NASA Logo, National Aeronautics and Space Administration
NASA Space Science Data Coordinated Archive Header

Solar Orbiter

NSSDCA/COSPAR ID: 2020-010A

Description

The European Space Agency (ESA) Solar Orbiter mission will study the Sun from a highly elliptical orbit getting as close as 0.28 AU (42 million km), from which it will use a suite of instruments to make high-latitude observations of the Sun and heliosphere, including the magnetic field, energetic particles, solar wind, and transient phenomena. Solar Orbiter has as its primary science objectives: to study the drivers of the solar wind and the origin of the coronal magnetic field; to determine how solar transients drive heliospheric variability; to learn how solar eruptions produce the energetic particles that fill the heliosphere; and to study how the solar dynamo works and drives connections between the Sun and the heliosphere.

Solar Orbiter comprises a 2.5 x 3.0 x 2.5 meter box-shaped bus with two solar panel wings spanning 18 meters to supply power. Total launch mass is 1800 kg. There is a 4.4 meter instrument boom and three 6.5 meter antennas protruding from the spacecraft body. A carbon fiber composite, titanium layered solar shield covers one side of the spacecraft. The shield has apertures for various instruments. The spacecraft is 3-axis stabilized to keep the heat shield oriented towards the Sun. Telemetry is dual X-band through steerable medium and high-gain antennas. Low gain antennas are used in the launch and early orbit phase, and are available for backup.

Solar Orbiter carries two types of instruments, in-situ instruments making direct measurements of the heliospheric environment, and remote sensing instruments, which view the Sun and heliosphere from a distance. The in-situ instruments comprise an Energetic Particle Detector (EPD), a Magnetometer (MAG), a Radio and Plasma Waves sensor (RPW), and a Solar Wind Plasma Analyser (SWA). The remote-sensing instruments are an Extreme Ultraviolet Imager (EUI), a Coronagraph (METIS), a Polarimetric andHelioseismic Imager (PHI), a Heliospheric Imager (SoloHI), a Spectral Imaging of the Coronal Environment (SPICE), and an X-ray Spectrometer/Telescope (STIX). Total scientific payload mass is 209 kg.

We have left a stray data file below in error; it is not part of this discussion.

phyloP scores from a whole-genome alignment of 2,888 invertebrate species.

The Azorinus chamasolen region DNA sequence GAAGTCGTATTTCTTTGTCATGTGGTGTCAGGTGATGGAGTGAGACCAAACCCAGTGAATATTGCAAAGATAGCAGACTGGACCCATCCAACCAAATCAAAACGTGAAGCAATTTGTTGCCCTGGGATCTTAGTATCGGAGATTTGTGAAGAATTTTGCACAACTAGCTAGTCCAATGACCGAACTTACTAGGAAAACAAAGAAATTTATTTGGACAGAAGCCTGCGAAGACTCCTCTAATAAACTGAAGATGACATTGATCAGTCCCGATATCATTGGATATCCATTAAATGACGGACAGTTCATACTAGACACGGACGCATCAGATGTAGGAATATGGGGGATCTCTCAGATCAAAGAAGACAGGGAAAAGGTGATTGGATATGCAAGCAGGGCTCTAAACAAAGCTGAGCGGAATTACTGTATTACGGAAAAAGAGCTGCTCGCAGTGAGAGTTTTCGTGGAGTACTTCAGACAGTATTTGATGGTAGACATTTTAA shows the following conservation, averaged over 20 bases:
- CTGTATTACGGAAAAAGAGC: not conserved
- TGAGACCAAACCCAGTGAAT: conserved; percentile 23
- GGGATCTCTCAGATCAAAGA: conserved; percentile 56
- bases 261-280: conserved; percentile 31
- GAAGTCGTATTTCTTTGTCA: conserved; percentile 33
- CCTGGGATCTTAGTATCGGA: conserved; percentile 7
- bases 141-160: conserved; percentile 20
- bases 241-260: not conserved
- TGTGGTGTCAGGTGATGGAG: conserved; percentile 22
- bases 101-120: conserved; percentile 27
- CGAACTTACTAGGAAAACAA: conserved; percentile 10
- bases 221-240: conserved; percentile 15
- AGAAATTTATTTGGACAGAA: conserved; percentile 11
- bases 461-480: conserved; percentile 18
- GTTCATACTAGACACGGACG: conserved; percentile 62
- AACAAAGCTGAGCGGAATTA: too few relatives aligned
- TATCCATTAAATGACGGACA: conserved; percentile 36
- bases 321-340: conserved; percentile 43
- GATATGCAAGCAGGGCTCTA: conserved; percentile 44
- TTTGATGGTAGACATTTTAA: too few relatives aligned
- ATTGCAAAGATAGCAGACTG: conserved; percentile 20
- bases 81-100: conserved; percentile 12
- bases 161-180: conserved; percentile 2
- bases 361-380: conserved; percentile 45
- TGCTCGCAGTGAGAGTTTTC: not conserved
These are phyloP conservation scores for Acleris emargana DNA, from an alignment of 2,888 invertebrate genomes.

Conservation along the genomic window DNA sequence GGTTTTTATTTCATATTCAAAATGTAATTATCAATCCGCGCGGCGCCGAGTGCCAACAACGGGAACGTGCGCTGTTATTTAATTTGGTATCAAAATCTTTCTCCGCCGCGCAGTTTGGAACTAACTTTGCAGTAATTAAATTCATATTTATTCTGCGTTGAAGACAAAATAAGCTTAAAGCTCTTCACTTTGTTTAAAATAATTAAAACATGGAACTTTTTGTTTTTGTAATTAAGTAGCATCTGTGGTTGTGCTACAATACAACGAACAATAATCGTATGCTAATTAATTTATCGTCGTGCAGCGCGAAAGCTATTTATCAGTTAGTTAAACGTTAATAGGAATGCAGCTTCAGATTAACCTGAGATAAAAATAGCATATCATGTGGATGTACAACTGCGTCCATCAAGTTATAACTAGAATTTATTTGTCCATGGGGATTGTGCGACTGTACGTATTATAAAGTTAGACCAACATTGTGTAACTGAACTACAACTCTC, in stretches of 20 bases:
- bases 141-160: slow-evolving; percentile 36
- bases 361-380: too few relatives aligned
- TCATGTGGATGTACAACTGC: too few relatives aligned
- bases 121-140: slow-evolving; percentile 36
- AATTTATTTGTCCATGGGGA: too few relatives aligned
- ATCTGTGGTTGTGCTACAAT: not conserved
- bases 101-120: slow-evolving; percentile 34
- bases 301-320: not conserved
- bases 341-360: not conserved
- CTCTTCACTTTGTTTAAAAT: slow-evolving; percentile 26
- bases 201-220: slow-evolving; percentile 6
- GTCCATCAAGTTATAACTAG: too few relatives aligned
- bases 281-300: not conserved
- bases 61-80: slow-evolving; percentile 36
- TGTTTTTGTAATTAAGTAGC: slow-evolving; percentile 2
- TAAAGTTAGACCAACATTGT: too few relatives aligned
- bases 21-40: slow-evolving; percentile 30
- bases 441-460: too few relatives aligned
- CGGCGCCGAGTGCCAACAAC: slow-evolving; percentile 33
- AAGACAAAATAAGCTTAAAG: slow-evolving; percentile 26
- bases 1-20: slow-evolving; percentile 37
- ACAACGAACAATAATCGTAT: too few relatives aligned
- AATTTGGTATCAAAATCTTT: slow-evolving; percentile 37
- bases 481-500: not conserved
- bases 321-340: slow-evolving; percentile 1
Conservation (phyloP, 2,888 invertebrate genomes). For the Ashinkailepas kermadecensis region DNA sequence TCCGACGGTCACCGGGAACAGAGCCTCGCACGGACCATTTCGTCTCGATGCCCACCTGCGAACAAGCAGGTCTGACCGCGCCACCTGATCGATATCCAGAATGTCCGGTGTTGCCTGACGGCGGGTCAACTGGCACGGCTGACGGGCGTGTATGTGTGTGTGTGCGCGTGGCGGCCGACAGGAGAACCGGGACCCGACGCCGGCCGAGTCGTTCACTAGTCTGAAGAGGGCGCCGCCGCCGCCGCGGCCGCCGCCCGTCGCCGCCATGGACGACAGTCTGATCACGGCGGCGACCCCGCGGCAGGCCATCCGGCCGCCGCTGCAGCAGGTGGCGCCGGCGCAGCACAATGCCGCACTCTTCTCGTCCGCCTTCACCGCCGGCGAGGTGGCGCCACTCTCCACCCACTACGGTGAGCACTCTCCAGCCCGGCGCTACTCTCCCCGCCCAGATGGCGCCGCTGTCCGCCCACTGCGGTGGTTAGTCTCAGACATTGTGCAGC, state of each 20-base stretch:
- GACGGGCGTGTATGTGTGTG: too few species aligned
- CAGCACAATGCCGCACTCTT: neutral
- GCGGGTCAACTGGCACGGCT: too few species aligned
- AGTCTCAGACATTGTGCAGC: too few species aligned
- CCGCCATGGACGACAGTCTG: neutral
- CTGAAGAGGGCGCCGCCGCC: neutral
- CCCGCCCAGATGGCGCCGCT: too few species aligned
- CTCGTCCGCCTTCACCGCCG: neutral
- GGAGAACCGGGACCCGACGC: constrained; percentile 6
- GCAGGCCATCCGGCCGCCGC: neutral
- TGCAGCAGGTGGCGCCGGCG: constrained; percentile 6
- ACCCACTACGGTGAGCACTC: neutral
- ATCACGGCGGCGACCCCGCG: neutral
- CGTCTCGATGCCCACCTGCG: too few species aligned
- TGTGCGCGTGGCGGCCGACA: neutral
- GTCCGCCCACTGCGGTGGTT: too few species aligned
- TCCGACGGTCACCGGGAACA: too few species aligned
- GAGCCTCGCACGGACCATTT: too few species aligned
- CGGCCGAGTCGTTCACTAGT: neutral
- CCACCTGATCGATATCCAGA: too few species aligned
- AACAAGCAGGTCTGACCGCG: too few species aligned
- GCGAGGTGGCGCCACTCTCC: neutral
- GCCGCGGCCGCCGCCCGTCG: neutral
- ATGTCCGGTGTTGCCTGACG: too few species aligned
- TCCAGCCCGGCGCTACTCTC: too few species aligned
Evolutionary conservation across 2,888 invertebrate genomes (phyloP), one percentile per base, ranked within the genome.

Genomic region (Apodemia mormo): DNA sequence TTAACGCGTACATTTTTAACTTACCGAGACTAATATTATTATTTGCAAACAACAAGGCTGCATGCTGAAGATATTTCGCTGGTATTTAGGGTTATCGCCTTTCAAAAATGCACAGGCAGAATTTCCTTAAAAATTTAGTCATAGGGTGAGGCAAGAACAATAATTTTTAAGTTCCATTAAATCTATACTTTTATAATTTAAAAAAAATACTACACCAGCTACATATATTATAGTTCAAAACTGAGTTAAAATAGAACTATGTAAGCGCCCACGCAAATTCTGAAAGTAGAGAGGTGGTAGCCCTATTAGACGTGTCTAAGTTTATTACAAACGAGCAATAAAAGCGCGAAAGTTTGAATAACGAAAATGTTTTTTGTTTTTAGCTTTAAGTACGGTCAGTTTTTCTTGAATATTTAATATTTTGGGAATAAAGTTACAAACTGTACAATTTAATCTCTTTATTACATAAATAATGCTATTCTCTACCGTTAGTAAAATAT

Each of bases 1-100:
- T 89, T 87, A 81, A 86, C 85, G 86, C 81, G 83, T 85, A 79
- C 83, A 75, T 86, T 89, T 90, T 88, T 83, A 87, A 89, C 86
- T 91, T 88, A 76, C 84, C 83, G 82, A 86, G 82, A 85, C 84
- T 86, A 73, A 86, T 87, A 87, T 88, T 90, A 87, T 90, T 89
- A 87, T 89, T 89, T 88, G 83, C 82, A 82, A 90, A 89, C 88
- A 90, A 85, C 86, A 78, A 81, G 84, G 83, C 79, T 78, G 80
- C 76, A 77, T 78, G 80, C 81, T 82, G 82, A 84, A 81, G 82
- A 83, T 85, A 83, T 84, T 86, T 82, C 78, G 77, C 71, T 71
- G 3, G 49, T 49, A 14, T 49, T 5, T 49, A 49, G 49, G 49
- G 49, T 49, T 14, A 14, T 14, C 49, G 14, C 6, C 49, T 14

Solar Orbiter launched from Cape Canaveral Air Force Station on 10 February 2020 at 04:03 UT (11:03 pm, February 9 EST). The spacecraft launched on an Atlas 5-411 (AV-087) into a short Earth parking orbit followed by injection into an elliptical heliocentric orbit. The first perihelion will be in June 2020. The mission will use six gravity assist maneuvers: one Earth flyby (26 Nov 2021) and five Venus flybys (26 Dec 2020, 8 Aug 2021, 03 Sep 2022, 18 Feb 2025, and 24 Dec 2026) during the 7-year nominal mission. This will bring the orbit to an inclination of 25 degrees with a perihelion of 0.28 AU, an aphelion of 0.91 AU, and a period of 168 days. It will make 14 perihelion passes during the nominal mission. If a three year extended mission is approved, Solar Orbiter will make three more Venus flybys (17 Mar 2028, 10 Jun 2029, 2 Sep 2030) to bring the inclination to 33 degrees. The extended mission will involve 8 more perihelion passes.

For more information, see the ESA Solar Orbiter website: https://sci.esa.int/web/solar-orbiter

Image credit: ESA

Alternate Names

  • SolarOrbiter
  • 45167

Facts in Brief

Launch Date: 2020-02-10
Launch Vehicle: Atlas V
Launch Site: Cape Canaveral, United States
Mass: 1800 kg

Funding Agency

  • European Space Agency (International)

Discipline

  • Solar Physics

Additional Information

Questions and comments about this spacecraft can be directed to: Dr. David R. Williams

 

Personnel

NameRoleOriginal AffiliationE-mail
Dr. Daniel MuellerProject ScientistEuropean Space Agencydmueller@cosmos.esa.int
Dr. Teresa Nieves-ChinchillaDeputy Project ScientistNASA Goddard Space Flight Centerteresa.nieves-chinchil-1@nasa.gov
[USA.gov] NASA Logo - nasa.gov